During their formative days, Taylor ‘Rocks,’ as he came to be known by his fans during his playing days, along with Ernie ‘Red’ Huber, John Winston, or J-Dub as they called him, Pete ‘Pops’ Dixon, and ‘Clueless’ Joe Paxton were referred to as street pickers by some of the regulars out in the Bay Area. The group accepted that idiom, and after a combination music and pot-smoking session, settled on the name Vulture for their group. They liked it, it stuck, and it made them all millionaires.

Flash ahead some thirty-five years, and Taylor found himself living alone in a massive Franklin Canyon concrete-and-marble mansion just outside Hollywood, California. That locale suited him. It was a quiet, calm, lonely area, and in the midst of the life he once lived, Taylor desperately needed some tranquility within his soul. He never did anything half way, though.

Contributing to the serenity of Franklin Canyon was the absence of nearby industry, traffic was at an absolute minimum, and it was close enough to the rat race, yet far enough for his daily escape. Taylor was especially drawn to this particular home site because the reservoir, located just a mile north of his estate, was used for the exterior while filming the opening of The Andy Griffith Show back in the early 1960s.

Taylor loved to hike down there regularly and was practically hypnotized by the sound of the gravel crunching under his feet during his nightly visits. He’d sit on a bench at the water’s edge and just listen for the crickets. When their pitch began to noticeably increase, Taylor knew it was time to leave, for darkness wasn’t far behind. When he rose from the bench, he’d skip a rock across ‘Myers Lake,’ just like Opie did during the opening of the famous TV show.

As he aged, Taylor’s visits became less frequent. Perhaps he ultimately came to the conclusion that places such as the Mayberrys of this world are merely a figment of a writer’s imagination. To be honest, this fantasy was probably no different than the mythical people Taylor sang about in his songs—but maybe he finally saw through the haze of his life and realized that a Shangri-La just doesn’t exist in this plane. It’s also possible that his increased use of recreational drugs was to blame for the sporadic visits and limited physical activity.

You see, as a boy, young Taylor dreamed of an idyllic existence in a town like Mayberry. It could have been Mayberry, Mayfair, New Rochelle, or any other fictional media-born town he was familiar with, because those places were in direct contrast to what Taylor had to deal with at home. His real life was anything but ideal.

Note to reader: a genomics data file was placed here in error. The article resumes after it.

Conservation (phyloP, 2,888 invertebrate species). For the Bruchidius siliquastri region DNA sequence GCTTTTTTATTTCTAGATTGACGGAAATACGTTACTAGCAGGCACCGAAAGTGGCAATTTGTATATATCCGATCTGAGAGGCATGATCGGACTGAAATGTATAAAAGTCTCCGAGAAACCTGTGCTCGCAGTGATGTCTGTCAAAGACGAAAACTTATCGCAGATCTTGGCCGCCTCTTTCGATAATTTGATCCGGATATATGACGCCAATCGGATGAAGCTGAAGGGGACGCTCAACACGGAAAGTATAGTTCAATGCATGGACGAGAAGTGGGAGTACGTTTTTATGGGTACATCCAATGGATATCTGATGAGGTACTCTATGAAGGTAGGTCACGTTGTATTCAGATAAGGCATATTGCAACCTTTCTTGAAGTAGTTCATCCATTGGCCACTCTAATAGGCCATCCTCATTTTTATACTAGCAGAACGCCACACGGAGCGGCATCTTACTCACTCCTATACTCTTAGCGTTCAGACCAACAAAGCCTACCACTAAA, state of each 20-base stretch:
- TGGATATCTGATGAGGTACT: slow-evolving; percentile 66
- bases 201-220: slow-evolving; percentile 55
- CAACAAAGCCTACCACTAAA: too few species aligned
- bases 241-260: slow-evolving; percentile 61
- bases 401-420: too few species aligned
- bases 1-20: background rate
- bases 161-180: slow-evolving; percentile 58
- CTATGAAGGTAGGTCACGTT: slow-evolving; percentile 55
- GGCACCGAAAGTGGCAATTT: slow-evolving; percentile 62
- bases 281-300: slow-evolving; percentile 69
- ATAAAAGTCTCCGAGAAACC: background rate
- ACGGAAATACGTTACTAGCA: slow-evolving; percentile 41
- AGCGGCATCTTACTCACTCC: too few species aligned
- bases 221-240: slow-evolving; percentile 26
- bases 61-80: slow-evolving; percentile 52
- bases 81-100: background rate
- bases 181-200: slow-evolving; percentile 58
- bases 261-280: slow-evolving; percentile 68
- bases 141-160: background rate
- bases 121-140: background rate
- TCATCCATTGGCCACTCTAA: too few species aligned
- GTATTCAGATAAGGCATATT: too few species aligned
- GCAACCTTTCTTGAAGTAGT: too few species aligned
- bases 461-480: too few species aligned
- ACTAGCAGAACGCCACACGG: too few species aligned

Taylor essentially grew up without a mother. Oh, she was around, but flighty, to put it mildly. Even though she was a housewife, she was rarely home. She slept around on her husband for years before the two decided to put an end to their marital charade. Remember, this was a time when divorce was still relatively uncommon. That betrayal took its toll on the elder Taylor—and he took it out on his son. Lenny Taylor took to the bottle with added frequency as the years passed as well, and for the most part, Ross Taylor was on his own as he entered his teen years.

Getting back to Taylor and his mansion in the hills of Beverly, by the time the early 2000s rolled around, it had been well over a decade and a half since he’d performed with Vulture. The members didn’t see eye-to-eye on anything anymore. On top of that, Taylor rarely made any public appearances. He’d become a bit of a hermit and spent his days watching TV, smoking dope, and taking solitary walks along the paths of the canyon while questioning the meaning of life. Taylor had his groceries delivered, and on rare occasions, his agent would drop off some clothing, dope, or other daily necessities. He had to show something for the retainer Taylor paid him. Such was the life of this aging rock legend.

It was on a Tuesday in the fall of 2004 that everything changed. While it was a typical early October day for most involved, Taylor’s life, my life, and the lives of many of the people who lived in Hamilton would transform from the usual to the exceptional. It was the beginning to a magical year.

As per his standard, Taylor was still asleep as the clock neared the noon hour. Despite my harsh description of him and his circumstances, Taylor kept a fairly neat homestead. He was proud of that place. The hallway leading to the bedroom was lined with gold and platinum records from years gone by, and while he didn’t overdo the publicity photo décor thing–at least in the upper floor of this palatial mansion–he certainly had plenty of press-worthy memorabilia to use if he so chose. It was Taylor’s desire to have those who visited know who he was and where he came from, but at the same time he didn’t want to dwell on that fact.

I’m not sure what time Taylor would have gotten out of bed if it hadn’t been for the ringing of the telephone, but that was more than enough to break the silence in his secluded home. After the fourth ring, Taylor’s heavy hand looped over and hit the speaker phone on the end table.


“Taylor, my man, how’s it hanging?” It was Jerry Langdon, Taylor’s often-absent agent.

“Jerry, what the hell do you want?”

“Aw, come on, Tay, I come bearing tidings of great joy.”

“Yeah, right. What kind of crapola do you have for me today? And speaking of which, where the hell have you been? You only show up when you want something. So what do you need today, leech?”

“Is that any way to greet the agent who’s about to make you a bundle of money?”

“I have a bundle of money, Jer. Cash I don’t need. Give me peace of mind and maybe a little smoke, and you have a deal.”